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Method of remotely detecting an ambient condition
6118373 Method of remotely detecting an ambient condition
Patent Drawings:Drawing: 6118373-2    Drawing: 6118373-3    
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Inventor: Mandry
Date Issued: September 12, 2000
Application: 09/219,233
Filed: December 22, 1998
Inventors: Mandry; Karl F. (Sun River, OR)
Assignee:
Primary Examiner: Crosland; Donnie L.
Assistant Examiner:
Attorney Or Agent: McTaggart; Ingrid
U.S. Class: 340/531; 340/533; 340/650; 379/102.01; 379/2; 379/33
Field Of Search: 340/533; 340/508; 340/506; 340/531; 340/537; 340/650; 340/651; 379/1; 379/2; 379/100.05; 379/102.01; 379/102.03
International Class:
U.S Patent Documents: 3588866; 3801971; 3872355; 4086434; 4104486; 4218677; 4241237; 4455453; 4622541; 4737769; 4788714; 4845773; 5119412; 5293755; 5822418
Foreign Patent Documents:
Other References:









Abstract: The present invention provides a remote detection device including a conventional measurement device, such as a thermostat, having an internal contact which is wired in series with a resistor and two wires of a standard telephone line. When the measurement device reaches or surpasses a predetermined set value, such as a predetermined temperature, the measurement device will close the internal contact such that the resistor will short the telephone line. Accordingly, the owner or manager of a building will receive a busy signal when dialing the telephone line connected to the remote detection device. The device, therefore, allows the building owner or manager to check on the condition of the building at any time. The device is not susceptible to breakdown or malfunction due to its simplicity. Moreover, the device is not susceptible to shutdown because the device is passive and does not require connection to a power source for operation. In another embodiment the remote detection device may comprise a computer program component which periodically monitors the status of a communication line connected to the measurement device at the remote location.
Claim: What is claimed is:

1. A method of determining whether an ambient condition at a remote location has reached a predetermined threshold value, comprising the steps of:

providing a measurement device including a switch movable from an open to a closed position upon said ambient condition reaching said predetermined threshold value;

providing a telephone line at said remote location, wherein said telephone line includes a first wire and a second wire, and wherein said telephone line at said remote location can be called from a location different from said remote location;

providing a shorting device operable to short said telephone line at said remote location, wherein said first wire of the telephone line is connected to the switch, wherein the switch is connected to the shorting device, and wherein said secondwire of the telephone line is connected to the shorting device to define an electrical circuit; and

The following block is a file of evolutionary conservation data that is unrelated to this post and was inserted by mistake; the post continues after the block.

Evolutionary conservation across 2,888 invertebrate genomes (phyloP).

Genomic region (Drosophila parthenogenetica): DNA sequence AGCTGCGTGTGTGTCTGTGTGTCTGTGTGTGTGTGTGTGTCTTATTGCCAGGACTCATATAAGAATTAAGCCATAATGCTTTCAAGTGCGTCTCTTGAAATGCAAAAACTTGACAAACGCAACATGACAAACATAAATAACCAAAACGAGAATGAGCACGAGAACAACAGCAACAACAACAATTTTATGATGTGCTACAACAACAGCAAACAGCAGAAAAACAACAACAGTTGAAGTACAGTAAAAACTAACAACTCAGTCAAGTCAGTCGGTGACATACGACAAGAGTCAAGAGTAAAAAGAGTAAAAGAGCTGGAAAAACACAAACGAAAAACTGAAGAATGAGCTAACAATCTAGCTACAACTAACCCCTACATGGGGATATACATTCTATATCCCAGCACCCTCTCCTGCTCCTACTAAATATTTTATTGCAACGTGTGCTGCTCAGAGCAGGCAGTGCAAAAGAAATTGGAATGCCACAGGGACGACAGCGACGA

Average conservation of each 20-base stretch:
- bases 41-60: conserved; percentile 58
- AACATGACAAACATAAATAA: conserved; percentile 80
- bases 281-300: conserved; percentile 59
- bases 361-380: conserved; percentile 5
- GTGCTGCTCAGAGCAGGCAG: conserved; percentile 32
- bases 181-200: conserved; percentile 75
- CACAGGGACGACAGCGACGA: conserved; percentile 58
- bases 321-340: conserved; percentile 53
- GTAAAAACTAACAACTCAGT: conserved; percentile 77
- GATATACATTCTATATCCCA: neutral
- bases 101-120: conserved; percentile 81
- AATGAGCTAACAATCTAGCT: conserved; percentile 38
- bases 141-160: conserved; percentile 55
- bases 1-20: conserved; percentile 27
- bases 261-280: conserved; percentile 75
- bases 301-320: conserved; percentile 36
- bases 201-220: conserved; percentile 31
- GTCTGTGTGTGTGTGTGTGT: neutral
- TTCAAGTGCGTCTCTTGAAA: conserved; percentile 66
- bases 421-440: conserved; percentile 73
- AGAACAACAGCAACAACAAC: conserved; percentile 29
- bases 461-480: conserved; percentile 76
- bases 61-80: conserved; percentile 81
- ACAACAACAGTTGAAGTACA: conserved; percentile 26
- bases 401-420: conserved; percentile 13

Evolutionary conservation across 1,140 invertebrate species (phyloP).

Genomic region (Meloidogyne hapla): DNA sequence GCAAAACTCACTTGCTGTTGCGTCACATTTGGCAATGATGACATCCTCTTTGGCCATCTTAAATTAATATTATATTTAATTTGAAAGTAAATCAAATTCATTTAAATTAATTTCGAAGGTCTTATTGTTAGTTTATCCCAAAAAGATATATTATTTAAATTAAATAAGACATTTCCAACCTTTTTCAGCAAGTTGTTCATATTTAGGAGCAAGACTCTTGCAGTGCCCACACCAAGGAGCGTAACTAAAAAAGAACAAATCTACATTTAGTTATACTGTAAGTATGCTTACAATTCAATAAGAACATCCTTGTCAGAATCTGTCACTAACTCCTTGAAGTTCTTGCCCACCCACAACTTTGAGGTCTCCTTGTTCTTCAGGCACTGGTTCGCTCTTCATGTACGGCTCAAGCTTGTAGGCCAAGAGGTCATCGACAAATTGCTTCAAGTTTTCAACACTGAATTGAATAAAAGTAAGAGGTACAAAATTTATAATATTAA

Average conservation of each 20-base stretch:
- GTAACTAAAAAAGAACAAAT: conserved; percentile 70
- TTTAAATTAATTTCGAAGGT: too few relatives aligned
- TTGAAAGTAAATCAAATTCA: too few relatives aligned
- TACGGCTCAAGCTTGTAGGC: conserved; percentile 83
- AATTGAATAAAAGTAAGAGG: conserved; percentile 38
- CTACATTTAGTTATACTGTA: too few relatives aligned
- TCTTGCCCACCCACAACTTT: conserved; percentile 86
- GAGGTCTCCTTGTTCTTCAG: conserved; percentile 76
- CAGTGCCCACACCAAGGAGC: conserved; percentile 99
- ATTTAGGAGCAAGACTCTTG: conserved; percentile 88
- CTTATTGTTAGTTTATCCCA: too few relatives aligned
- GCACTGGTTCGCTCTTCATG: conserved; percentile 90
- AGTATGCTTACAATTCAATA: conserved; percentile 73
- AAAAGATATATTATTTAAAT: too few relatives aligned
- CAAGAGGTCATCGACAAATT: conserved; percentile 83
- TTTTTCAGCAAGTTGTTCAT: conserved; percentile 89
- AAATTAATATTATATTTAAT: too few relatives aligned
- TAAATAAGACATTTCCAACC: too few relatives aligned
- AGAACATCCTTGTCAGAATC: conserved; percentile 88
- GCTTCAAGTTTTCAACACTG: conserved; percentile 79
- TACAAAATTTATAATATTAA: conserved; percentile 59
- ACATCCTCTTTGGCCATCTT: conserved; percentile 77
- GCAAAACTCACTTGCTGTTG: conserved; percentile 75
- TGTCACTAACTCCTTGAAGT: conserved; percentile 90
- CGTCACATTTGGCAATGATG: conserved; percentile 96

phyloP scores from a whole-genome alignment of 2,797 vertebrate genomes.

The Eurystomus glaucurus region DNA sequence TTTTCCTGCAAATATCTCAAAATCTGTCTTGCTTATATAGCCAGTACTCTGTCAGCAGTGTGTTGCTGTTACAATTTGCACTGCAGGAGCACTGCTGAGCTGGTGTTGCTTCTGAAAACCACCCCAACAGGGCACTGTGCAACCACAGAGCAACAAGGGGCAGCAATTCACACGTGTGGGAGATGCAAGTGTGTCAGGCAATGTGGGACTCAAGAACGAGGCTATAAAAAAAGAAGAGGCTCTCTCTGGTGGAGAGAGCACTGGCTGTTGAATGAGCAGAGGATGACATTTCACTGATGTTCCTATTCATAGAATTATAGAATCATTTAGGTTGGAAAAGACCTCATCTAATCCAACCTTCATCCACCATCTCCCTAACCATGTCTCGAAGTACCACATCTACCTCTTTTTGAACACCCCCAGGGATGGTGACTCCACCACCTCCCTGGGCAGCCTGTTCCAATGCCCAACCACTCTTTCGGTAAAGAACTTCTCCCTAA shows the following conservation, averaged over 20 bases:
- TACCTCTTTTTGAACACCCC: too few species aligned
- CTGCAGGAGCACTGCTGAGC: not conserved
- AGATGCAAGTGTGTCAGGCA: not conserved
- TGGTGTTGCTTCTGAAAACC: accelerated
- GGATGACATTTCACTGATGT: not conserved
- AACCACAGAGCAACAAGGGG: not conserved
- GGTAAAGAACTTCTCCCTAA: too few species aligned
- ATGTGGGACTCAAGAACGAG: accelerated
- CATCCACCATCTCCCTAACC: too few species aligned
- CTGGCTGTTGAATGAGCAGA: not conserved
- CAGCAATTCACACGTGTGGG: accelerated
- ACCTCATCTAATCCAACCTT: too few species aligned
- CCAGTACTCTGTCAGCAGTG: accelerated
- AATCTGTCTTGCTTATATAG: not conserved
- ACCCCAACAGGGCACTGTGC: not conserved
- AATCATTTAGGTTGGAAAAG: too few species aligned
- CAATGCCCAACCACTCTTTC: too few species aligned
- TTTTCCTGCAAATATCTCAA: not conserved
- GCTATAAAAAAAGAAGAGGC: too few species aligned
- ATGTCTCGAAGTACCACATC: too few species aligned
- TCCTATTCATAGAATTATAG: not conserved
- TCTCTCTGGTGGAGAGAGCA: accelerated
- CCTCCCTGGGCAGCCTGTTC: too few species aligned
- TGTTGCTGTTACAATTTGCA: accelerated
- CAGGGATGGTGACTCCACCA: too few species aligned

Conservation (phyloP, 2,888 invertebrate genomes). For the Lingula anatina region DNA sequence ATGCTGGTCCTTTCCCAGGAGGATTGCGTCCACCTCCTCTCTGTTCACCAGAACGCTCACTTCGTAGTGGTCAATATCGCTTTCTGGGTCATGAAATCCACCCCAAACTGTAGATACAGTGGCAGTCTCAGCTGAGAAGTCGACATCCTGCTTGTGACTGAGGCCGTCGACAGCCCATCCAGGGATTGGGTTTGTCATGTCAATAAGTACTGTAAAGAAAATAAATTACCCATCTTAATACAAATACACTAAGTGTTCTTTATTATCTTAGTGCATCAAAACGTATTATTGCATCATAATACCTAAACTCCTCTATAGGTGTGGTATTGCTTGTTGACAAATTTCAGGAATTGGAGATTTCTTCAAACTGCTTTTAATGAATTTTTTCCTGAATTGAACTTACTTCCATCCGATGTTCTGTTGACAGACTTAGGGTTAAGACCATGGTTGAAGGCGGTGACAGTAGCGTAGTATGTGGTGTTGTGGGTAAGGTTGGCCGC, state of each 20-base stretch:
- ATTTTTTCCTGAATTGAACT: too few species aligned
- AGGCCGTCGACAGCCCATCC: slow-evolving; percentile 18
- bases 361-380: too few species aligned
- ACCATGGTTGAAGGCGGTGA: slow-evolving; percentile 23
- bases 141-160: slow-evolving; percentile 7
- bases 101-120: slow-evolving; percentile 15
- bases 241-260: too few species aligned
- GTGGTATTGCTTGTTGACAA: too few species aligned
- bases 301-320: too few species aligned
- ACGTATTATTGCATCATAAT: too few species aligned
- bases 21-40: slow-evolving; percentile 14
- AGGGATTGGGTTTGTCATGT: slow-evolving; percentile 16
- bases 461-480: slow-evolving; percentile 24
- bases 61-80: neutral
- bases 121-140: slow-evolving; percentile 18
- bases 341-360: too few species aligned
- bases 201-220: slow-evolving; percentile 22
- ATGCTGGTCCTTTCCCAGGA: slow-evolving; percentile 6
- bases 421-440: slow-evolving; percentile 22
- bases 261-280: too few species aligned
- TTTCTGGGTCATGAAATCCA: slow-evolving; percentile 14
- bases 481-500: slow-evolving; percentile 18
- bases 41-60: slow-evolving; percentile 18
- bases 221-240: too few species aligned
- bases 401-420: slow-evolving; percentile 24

calling said telephone line at said remote location wherein said telephone line at said remote location gives a busy signal when said switch is in said closed position thereby indicating said ambient condition at said remote location has reachedsaid predetermined threshold value, and wherein said telephone line at said remote location gives a ringing signal when said switch is in said open position thereby indicating said ambient condition at said remote location has not reached saidpredetermined threshold value.

2. The method of claim 1 further comprising the step of providing a second measurement device including a second switch movable between an open and a closed position upon a second ambient condition reaching a predetermined threshold value,wherein said second measurement device is connected in parallel to said measurement device.

3. The method of claim 1 wherein said shorting device is a resistor.

4. The method of claim 3 wherein said resistor is a coiled wire resistor having a resistance of approximately a 1,000 ohms.

5. The method of claim 1 wherein said measurement device is chosen from the group consisting of a temperature measurement device, a smoke measurement device, a fire measurement device, a humidity measurement device, a light measurement device, awind measurement device, a vibration measurement device, a noise measurement device, and a water level measurement device.

6. The method of claim 1 wherein said measurement device is self-powered.

7. The method of claim 1 wherein the measurement device is adjustable to define said predetermined threshold value of said ambient condition.

8. The method of claim 1 wherein said step of calling said telephone line is conducted by an automatic dialing device positioned remote from said measurement device and said shorting device.
Description: TECHNICAL FIELD

The present invention relates to a remote detection device, and more particularly, to a remote detection device for use in remotely determining whether a threshold value of a predetermined parameter, such as temperature, has been reached orsurpassed in a detection location, wherein the device does not require connection to a power source for operation.

BACKGROUND OF THE INVENTION